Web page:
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Cursor's Fury, Page 24

Jim Butcher

  “Thank you, “ Isana said quietly.

  “In the morning,” Veradis said. “After you have slept. I will return and instruct you in the method. You will not worsen his chances with a few hours’ delay.”

  Isana pressed her lips together in frustration, but then nodded. “Thank you.”

  Veradis nodded back and turned to leave. She paused by the door. “I’ll send in a cot, and make sure there’s an attendant near your door.” She paused, just outside the room, and asked, “He is your protector?”

  “Yes,” Isana said quietly.

  “Then I ask you to consider one thing before you begin. Should you die attempting to heal him, you will render his death meaningless. He will have sacrificed his life for his lady for nothing.”

  “I am not his lady,” Isana said quietly.

  “Yet you will risk your own life for him?”

  “I will not stand by and watch him die.”

  Veradis smiled for just a second, and for an instant looked her age, young and lively. “I understand, Steadholder. Good luck.”

  Chapter 21

  Max looked blankly at Tavi for a second, then asked, “Are you insane?”

  “This isn’t complicated,” Tavi told Max. “Take this hammer and break my crowbegotten leg.”

  It was hard to tell in the wan light of predawn, but Tavi thought he saw his friend turn a bit green. Around them were the sounds of the First Aleran preparing to march. Centurions bellowed. Fish apologized. Veterans complained. Outside the walls, the camp followers, too, were preparing to march.

  “Tavi,” Max protested. “Look, there’s got to be some other way.”

  Tavi lowered his voice. “If there is, tell me. I can’t use the furies in the road for myself or my horse, I can’t ride in a wagon without looking awfully suspicious, and I sure as crows can’t keep pace on my own for more than an hour or three. A broken leg takes days to heal up well enough to march on it.”

  Max sighed. “You’re insane.”

  “Insane?” Tavi asked. “Have you got a better idea, Max? Because if you do, this would be a good time to share it with me.”

  Max let out an exasperated sound, muttering several choice curses under his breath. “Bribery,” he said finally. “You grease the right palms, you can get out of almost anything. It’s the Legion way.”

  “You can loan me some money, then?”

  Max scowled. “Not right now. I lost it all to Marcus at a card game two nights ago.”

  “Well done.”

  Max’s scowl deepened. “Where’s your money?”

  “I’ve been buying baths every night, remember? They aren’t cheap.”


  Tavi slapped the handle of a small smithy’s hammer into Max’s hand. “Lower leg. We’ll tell the medicos that a horse spooked and rolled a wagon wheel over it.”

  “Tavi, “ Max protested. “You’re my friend. I don’t hit friends.”

  “You hit me when we were training!” Tavi said, indignant. “You broke my wrist!”

  “That’s different,” Max said, as if the distinction was perfectly obvious. “It was for your own good.”

  A column of mounted soldiers jogged by, tack and harness jingling. The riders were in a jovial mood, by their talk, and Tavi caught snippets of rude jokes, friendly insults, and easy laughter.

  “The scouts have already left,” Tavi said. He nodded at the mounted troop. “There goes the vanguard. We’ll get the order to march in a minute, so stop acting like an old beldame and break my stupid leg. It’s your duty.”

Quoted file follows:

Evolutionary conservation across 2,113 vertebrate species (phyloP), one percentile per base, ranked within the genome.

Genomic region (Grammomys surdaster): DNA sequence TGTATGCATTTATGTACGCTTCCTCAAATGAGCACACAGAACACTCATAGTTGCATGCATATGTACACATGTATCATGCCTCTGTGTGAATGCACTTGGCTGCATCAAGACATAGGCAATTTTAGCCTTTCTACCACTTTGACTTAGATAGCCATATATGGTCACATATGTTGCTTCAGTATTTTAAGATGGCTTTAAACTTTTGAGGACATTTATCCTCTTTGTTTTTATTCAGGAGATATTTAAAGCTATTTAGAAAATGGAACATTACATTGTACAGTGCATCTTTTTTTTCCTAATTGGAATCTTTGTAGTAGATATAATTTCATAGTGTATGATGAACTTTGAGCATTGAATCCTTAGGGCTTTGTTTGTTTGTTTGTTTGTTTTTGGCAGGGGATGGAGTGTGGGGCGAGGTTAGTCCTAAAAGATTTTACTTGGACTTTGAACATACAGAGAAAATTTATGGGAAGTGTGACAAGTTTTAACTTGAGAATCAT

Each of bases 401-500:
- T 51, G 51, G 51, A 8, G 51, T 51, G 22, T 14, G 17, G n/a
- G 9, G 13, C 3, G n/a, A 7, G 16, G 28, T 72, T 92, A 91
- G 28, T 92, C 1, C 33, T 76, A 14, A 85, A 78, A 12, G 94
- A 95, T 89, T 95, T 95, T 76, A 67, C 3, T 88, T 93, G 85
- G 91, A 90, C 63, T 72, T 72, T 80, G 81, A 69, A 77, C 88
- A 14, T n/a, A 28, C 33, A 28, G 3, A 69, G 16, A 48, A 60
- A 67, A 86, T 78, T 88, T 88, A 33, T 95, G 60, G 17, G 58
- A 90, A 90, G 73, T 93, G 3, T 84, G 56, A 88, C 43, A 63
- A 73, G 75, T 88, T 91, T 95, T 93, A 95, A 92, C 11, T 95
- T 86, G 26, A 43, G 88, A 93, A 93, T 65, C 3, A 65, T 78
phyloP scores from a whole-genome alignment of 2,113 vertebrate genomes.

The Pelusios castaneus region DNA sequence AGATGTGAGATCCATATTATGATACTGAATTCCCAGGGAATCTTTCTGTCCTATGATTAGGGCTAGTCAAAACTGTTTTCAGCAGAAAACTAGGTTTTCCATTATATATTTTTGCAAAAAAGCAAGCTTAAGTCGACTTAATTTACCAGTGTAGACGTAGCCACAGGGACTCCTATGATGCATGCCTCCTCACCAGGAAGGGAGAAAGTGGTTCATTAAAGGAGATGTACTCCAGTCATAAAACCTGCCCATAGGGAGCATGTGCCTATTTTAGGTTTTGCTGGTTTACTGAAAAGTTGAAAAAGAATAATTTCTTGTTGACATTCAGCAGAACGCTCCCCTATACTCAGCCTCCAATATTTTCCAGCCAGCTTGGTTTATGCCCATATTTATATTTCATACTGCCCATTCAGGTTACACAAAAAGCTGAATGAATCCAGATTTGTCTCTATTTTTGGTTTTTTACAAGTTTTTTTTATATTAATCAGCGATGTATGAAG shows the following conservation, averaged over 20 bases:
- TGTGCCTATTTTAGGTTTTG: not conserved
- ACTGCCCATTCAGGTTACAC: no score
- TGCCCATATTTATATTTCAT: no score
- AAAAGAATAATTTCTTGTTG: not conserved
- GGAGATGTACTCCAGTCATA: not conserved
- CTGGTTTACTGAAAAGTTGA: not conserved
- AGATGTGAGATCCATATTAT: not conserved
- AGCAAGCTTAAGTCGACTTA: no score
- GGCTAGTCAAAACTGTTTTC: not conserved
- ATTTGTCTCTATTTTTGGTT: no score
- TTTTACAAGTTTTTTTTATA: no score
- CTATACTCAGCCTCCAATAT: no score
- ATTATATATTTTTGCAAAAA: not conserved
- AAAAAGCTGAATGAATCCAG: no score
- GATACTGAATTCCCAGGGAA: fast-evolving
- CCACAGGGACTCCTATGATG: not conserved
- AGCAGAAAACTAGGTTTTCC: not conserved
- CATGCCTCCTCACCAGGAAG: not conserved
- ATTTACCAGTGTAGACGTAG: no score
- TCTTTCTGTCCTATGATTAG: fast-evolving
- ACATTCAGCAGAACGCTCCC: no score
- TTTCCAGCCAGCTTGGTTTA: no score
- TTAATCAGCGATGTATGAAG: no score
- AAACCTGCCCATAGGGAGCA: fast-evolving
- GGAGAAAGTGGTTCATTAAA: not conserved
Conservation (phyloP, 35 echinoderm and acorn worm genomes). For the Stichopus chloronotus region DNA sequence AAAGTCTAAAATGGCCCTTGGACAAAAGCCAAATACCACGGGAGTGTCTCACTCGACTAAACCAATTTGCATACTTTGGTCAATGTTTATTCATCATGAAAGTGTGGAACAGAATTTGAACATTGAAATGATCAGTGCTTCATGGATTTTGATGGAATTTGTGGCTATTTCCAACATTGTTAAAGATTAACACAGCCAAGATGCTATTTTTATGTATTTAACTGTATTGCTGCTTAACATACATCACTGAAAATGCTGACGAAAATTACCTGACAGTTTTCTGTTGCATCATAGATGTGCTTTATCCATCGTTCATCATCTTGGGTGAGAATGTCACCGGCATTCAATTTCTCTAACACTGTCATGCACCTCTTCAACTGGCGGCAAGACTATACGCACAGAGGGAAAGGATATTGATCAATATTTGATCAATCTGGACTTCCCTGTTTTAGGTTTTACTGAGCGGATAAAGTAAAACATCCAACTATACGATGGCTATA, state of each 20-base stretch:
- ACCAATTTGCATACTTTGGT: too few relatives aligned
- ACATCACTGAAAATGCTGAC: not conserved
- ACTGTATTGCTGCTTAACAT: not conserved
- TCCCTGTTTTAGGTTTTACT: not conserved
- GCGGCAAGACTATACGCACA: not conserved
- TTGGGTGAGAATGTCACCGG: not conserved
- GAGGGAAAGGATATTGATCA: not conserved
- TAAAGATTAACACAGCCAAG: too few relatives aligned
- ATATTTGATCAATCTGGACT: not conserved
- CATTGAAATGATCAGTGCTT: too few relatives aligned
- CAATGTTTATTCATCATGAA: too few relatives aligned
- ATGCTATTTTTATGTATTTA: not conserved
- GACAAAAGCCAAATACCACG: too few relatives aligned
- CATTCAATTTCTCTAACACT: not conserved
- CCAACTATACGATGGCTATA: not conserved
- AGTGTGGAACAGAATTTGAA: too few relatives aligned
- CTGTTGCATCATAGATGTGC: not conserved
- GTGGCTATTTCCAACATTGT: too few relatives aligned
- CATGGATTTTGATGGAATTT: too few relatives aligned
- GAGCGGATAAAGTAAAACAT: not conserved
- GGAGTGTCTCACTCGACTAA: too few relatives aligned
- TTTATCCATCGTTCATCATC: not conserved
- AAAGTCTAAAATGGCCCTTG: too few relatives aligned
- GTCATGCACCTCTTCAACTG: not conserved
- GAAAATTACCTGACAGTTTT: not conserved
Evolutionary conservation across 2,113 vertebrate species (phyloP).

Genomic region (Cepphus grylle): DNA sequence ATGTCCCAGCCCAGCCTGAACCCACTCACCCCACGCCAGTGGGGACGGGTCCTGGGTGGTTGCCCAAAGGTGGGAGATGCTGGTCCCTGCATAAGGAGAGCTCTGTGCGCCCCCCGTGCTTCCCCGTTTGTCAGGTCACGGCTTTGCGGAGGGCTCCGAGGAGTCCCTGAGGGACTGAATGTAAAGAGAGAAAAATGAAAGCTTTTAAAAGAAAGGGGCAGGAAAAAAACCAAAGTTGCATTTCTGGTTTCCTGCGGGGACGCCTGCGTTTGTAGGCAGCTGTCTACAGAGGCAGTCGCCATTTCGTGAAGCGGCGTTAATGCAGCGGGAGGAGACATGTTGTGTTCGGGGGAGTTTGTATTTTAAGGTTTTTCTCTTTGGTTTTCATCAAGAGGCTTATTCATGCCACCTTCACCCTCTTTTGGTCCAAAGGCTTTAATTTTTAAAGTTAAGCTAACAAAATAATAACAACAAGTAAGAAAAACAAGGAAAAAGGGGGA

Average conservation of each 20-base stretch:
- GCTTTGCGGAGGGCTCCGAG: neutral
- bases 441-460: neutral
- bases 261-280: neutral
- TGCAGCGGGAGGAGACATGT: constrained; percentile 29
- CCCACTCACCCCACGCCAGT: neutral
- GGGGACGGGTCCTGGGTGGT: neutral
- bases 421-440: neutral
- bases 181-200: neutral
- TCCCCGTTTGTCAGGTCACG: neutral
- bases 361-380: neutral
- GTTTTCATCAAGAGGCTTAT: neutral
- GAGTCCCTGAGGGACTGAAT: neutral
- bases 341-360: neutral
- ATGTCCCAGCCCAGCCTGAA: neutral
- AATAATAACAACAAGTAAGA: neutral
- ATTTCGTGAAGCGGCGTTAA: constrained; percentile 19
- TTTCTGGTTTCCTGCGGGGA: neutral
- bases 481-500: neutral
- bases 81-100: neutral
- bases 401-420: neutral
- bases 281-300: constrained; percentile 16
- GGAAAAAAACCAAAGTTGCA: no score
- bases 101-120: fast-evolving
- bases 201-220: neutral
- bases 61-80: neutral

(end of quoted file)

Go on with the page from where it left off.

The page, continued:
“Crows take duty,” Max said easily. “You are my friend, which is more important.”

  “Max, so help me, one day I’m going to beat some sense into your head with a rock,” Tavi told him. “A big, heavy rock.” He held out his hand for the hammer. “Give it.”

  Max passed the tool back to Tavi, his tone relieved. “Good. Look, I’ll bet we could figure out some other way to—”

  Tavi took the hammer in his grip, braced his right leg against the wheel of a nearby wagon, and before he could actually stop to think about it, he swung it hard into the side of his shin.

  The bone broke with an audible crackling sound.

  Pain flooded through Tavi’s senses in a sudden fire, and it was suddenly all he could do not to scream. His whole body felt shockingly weak for a moment, as if the blow had transformed muscle and sinew to water, and he dropped to his rear, clutching at the wounded limb.

  “Bloody crows and carrion!” Max swore, his eyes huge with surprise. “You’re insane, man. Insane!”

  “Shut up,” Tavi said through clenched teeth. “And get me to a medico.”

  Max stared him for another long second, then shook his head and said, bewildered, “Right. What are friends for?” He stooped down and moved as though to pick Tavi up and carry him as one would a child.

  Tavi glared.

  Max rolled his eyes and grabbed one of Tavi’s arms instead, hauling it over his shoulder to support his weight.

  A growling, rough voice said, “There you are, Antillar. Why the crows is your bloody century lined up beside Larus’s . . .” Valiar Marcus drew up short as he spotted Max and Tavi, and the battle-scarred old veteran’s ugly face twisted into a squint. “What the crows is this, Maximus?” He glanced at Tavi and threw him a casual salute. “Subtribune Scipio.”

  Tavi grimaced and nodded in response to the First Spear. “I was loading the wagon,” he said, focusing on the words and trying to ignore the pain. “The horse spooked. Wheel went over my leg.”

  “The horse spooked,” the First Spear said. He glanced at the horse hitched to the supply wagon.

  The greying draft animal stood placidly in its traces with its head down, sound asleep.

  “Um,” Tavi said. He licked his lips and tried to think of something to tell the First Spear, but the pain of his leg made it difficult to come up with anything with his customary speed. Tavi glanced at Max.

  Max shrugged at the First Spear. “I didn’t see it happen. Just came along and there he was.”

  “There he was,” the First Spear said. Valiar Marcus squinted at Tavi. Then he took two steps and bent down. He stood up again with the smith’s hammer. “Spooked horse. Wagon wheel.” He squinted down at the hammer, then at the two young men.